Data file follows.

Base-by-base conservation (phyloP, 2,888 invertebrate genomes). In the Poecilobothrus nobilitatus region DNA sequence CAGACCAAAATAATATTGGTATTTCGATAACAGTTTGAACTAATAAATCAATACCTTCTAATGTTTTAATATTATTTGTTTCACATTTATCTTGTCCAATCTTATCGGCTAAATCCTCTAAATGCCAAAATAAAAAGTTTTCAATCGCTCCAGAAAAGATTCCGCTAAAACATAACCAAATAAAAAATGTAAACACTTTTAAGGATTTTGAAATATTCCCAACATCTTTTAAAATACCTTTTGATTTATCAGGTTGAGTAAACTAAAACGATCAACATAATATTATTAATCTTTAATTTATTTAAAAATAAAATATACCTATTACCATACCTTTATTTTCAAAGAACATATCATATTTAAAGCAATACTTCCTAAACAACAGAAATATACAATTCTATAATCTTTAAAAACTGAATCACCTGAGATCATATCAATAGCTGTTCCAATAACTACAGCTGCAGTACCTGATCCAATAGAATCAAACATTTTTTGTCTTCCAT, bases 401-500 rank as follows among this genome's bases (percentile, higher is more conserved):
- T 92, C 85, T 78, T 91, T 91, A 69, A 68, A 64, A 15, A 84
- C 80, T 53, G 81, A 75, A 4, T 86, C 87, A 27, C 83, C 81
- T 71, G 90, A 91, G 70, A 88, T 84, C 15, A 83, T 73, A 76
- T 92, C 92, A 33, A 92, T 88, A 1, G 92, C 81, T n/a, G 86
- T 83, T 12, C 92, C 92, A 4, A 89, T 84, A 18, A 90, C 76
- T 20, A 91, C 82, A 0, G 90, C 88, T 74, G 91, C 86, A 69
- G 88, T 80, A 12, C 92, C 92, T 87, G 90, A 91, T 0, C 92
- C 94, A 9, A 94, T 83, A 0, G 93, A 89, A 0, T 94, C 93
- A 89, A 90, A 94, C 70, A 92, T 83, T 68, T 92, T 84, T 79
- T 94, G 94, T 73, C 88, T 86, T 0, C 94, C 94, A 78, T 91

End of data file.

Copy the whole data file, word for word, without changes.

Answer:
Base-by-base conservation (phyloP, 2,888 invertebrate genomes). In the Poecilobothrus nobilitatus region DNA sequence CAGACCAAAATAATATTGGTATTTCGATAACAGTTTGAACTAATAAATCAATACCTTCTAATGTTTTAATATTATTTGTTTCACATTTATCTTGTCCAATCTTATCGGCTAAATCCTCTAAATGCCAAAATAAAAAGTTTTCAATCGCTCCAGAAAAGATTCCGCTAAAACATAACCAAATAAAAAATGTAAACACTTTTAAGGATTTTGAAATATTCCCAACATCTTTTAAAATACCTTTTGATTTATCAGGTTGAGTAAACTAAAACGATCAACATAATATTATTAATCTTTAATTTATTTAAAAATAAAATATACCTATTACCATACCTTTATTTTCAAAGAACATATCATATTTAAAGCAATACTTCCTAAACAACAGAAATATACAATTCTATAATCTTTAAAAACTGAATCACCTGAGATCATATCAATAGCTGTTCCAATAACTACAGCTGCAGTACCTGATCCAATAGAATCAAACATTTTTTGTCTTCCAT, bases 401-500 rank as follows among this genome's bases (percentile, higher is more conserved):
- T 92, C 85, T 78, T 91, T 91, A 69, A 68, A 64, A 15, A 84
- C 80, T 53, G 81, A 75, A 4, T 86, C 87, A 27, C 83, C 81
- T 71, G 90, A 91, G 70, A 88, T 84, C 15, A 83, T 73, A 76
- T 92, C 92, A 33, A 92, T 88, A 1, G 92, C 81, T n/a, G 86
- T 83, T 12, C 92, C 92, A 4, A 89, T 84, A 18, A 90, C 76
- T 20, A 91, C 82, A 0, G 90, C 88, T 74, G 91, C 86, A 69
- G 88, T 80, A 12, C 92, C 92, T 87, G 90, A 91, T 0, C 92
- C 94, A 9, A 94, T 83, A 0, G 93, A 89, A 0, T 94, C 93
- A 89, A 90, A 94, C 70, A 92, T 83, T 68, T 92, T 84, T 79
- T 94, G 94, T 73, C 88, T 86, T 0, C 94, C 94, A 78, T 91